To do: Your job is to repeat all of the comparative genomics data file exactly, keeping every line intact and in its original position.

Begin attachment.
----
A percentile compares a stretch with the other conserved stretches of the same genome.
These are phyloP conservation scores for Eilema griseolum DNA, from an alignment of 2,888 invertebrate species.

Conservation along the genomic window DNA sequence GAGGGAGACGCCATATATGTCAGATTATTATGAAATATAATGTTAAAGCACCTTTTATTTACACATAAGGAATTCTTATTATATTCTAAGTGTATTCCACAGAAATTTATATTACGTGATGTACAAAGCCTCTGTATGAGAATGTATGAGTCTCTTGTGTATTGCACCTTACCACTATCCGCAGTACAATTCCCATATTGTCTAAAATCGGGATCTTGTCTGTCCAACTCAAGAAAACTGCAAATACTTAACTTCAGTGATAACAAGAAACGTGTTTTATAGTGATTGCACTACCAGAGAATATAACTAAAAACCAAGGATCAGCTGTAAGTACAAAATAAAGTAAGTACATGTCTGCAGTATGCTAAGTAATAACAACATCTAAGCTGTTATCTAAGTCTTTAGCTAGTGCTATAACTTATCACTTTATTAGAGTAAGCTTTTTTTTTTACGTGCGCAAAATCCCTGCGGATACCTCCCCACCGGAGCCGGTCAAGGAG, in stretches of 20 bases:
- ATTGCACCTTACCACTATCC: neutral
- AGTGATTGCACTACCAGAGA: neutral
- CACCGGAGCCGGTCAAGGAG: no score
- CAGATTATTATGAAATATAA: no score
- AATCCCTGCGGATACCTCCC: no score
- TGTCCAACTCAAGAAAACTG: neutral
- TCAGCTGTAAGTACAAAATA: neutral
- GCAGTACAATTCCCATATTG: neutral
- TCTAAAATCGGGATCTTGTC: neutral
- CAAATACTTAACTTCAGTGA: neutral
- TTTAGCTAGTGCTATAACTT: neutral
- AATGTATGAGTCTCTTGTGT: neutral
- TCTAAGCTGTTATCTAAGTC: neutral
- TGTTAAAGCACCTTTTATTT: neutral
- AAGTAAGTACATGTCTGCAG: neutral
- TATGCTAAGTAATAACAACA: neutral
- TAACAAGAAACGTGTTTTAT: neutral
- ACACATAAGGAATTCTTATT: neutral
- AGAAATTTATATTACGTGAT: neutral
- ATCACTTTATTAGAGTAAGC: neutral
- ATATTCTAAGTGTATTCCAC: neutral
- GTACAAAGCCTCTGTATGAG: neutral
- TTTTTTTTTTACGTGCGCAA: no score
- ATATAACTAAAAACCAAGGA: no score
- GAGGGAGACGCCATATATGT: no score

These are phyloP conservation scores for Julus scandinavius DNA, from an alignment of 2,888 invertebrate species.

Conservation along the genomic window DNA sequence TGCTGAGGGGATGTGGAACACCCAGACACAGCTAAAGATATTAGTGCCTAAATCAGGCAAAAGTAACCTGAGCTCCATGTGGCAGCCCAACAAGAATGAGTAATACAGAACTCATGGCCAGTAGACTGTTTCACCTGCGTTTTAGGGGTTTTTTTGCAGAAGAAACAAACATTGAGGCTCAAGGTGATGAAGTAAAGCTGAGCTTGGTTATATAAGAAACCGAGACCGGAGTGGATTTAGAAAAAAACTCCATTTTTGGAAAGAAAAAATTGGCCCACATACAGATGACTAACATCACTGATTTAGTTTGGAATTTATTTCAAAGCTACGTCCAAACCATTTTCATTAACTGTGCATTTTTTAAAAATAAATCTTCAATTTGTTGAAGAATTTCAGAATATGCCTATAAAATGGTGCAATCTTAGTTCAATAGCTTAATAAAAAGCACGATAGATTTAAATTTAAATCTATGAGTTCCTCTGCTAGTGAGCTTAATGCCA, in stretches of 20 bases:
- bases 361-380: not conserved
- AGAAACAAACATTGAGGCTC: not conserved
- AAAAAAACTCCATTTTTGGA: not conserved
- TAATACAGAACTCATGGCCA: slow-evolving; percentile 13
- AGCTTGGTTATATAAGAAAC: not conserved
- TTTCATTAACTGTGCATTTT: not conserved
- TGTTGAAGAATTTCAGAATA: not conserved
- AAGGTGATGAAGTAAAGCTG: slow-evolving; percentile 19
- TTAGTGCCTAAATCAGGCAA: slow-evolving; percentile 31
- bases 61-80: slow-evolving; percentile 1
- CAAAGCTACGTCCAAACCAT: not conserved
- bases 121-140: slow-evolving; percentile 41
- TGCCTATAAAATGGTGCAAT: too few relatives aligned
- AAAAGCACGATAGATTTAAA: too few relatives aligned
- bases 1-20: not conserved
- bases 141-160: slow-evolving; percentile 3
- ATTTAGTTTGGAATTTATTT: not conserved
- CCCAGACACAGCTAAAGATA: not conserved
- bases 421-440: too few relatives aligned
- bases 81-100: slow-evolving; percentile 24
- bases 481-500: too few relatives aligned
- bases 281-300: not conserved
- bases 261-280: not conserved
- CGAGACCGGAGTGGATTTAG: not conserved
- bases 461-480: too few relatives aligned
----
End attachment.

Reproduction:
A percentile compares a stretch with the other conserved stretches of the same genome.
These are phyloP conservation scores for Eilema griseolum DNA, from an alignment of 2,888 invertebrate species.

Conservation along the genomic window DNA sequence GAGGGAGACGCCATATATGTCAGATTATTATGAAATATAATGTTAAAGCACCTTTTATTTACACATAAGGAATTCTTATTATATTCTAAGTGTATTCCACAGAAATTTATATTACGTGATGTACAAAGCCTCTGTATGAGAATGTATGAGTCTCTTGTGTATTGCACCTTACCACTATCCGCAGTACAATTCCCATATTGTCTAAAATCGGGATCTTGTCTGTCCAACTCAAGAAAACTGCAAATACTTAACTTCAGTGATAACAAGAAACGTGTTTTATAGTGATTGCACTACCAGAGAATATAACTAAAAACCAAGGATCAGCTGTAAGTACAAAATAAAGTAAGTACATGTCTGCAGTATGCTAAGTAATAACAACATCTAAGCTGTTATCTAAGTCTTTAGCTAGTGCTATAACTTATCACTTTATTAGAGTAAGCTTTTTTTTTTACGTGCGCAAAATCCCTGCGGATACCTCCCCACCGGAGCCGGTCAAGGAG, in stretches of 20 bases:
- ATTGCACCTTACCACTATCC: neutral
- AGTGATTGCACTACCAGAGA: neutral
- CACCGGAGCCGGTCAAGGAG: no score
- CAGATTATTATGAAATATAA: no score
- AATCCCTGCGGATACCTCCC: no score
- TGTCCAACTCAAGAAAACTG: neutral
- TCAGCTGTAAGTACAAAATA: neutral
- GCAGTACAATTCCCATATTG: neutral
- TCTAAAATCGGGATCTTGTC: neutral
- CAAATACTTAACTTCAGTGA: neutral
- TTTAGCTAGTGCTATAACTT: neutral
- AATGTATGAGTCTCTTGTGT: neutral
- TCTAAGCTGTTATCTAAGTC: neutral
- TGTTAAAGCACCTTTTATTT: neutral
- AAGTAAGTACATGTCTGCAG: neutral
- TATGCTAAGTAATAACAACA: neutral
- TAACAAGAAACGTGTTTTAT: neutral
- ACACATAAGGAATTCTTATT: neutral
- AGAAATTTATATTACGTGAT: neutral
- ATCACTTTATTAGAGTAAGC: neutral
- ATATTCTAAGTGTATTCCAC: neutral
- GTACAAAGCCTCTGTATGAG: neutral
- TTTTTTTTTTACGTGCGCAA: no score
- ATATAACTAAAAACCAAGGA: no score
- GAGGGAGACGCCATATATGT: no score

These are phyloP conservation scores for Julus scandinavius DNA, from an alignment of 2,888 invertebrate species.

Conservation along the genomic window DNA sequence TGCTGAGGGGATGTGGAACACCCAGACACAGCTAAAGATATTAGTGCCTAAATCAGGCAAAAGTAACCTGAGCTCCATGTGGCAGCCCAACAAGAATGAGTAATACAGAACTCATGGCCAGTAGACTGTTTCACCTGCGTTTTAGGGGTTTTTTTGCAGAAGAAACAAACATTGAGGCTCAAGGTGATGAAGTAAAGCTGAGCTTGGTTATATAAGAAACCGAGACCGGAGTGGATTTAGAAAAAAACTCCATTTTTGGAAAGAAAAAATTGGCCCACATACAGATGACTAACATCACTGATTTAGTTTGGAATTTATTTCAAAGCTACGTCCAAACCATTTTCATTAACTGTGCATTTTTTAAAAATAAATCTTCAATTTGTTGAAGAATTTCAGAATATGCCTATAAAATGGTGCAATCTTAGTTCAATAGCTTAATAAAAAGCACGATAGATTTAAATTTAAATCTATGAGTTCCTCTGCTAGTGAGCTTAATGCCA, in stretches of 20 bases:
- bases 361-380: not conserved
- AGAAACAAACATTGAGGCTC: not conserved
- AAAAAAACTCCATTTTTGGA: not conserved
- TAATACAGAACTCATGGCCA: slow-evolving; percentile 13
- AGCTTGGTTATATAAGAAAC: not conserved
- TTTCATTAACTGTGCATTTT: not conserved
- TGTTGAAGAATTTCAGAATA: not conserved
- AAGGTGATGAAGTAAAGCTG: slow-evolving; percentile 19
- TTAGTGCCTAAATCAGGCAA: slow-evolving; percentile 31
- bases 61-80: slow-evolving; percentile 1
- CAAAGCTACGTCCAAACCAT: not conserved
- bases 121-140: slow-evolving; percentile 41
- TGCCTATAAAATGGTGCAAT: too few relatives aligned
- AAAAGCACGATAGATTTAAA: too few relatives aligned
- bases 1-20: not conserved
- bases 141-160: slow-evolving; percentile 3
- ATTTAGTTTGGAATTTATTT: not conserved
- CCCAGACACAGCTAAAGATA: not conserved
- bases 421-440: too few relatives aligned
- bases 81-100: slow-evolving; percentile 24
- bases 481-500: too few relatives aligned
- bases 281-300: not conserved
- bases 261-280: not conserved
- CGAGACCGGAGTGGATTTAG: not conserved
- bases 461-480: too few relatives aligned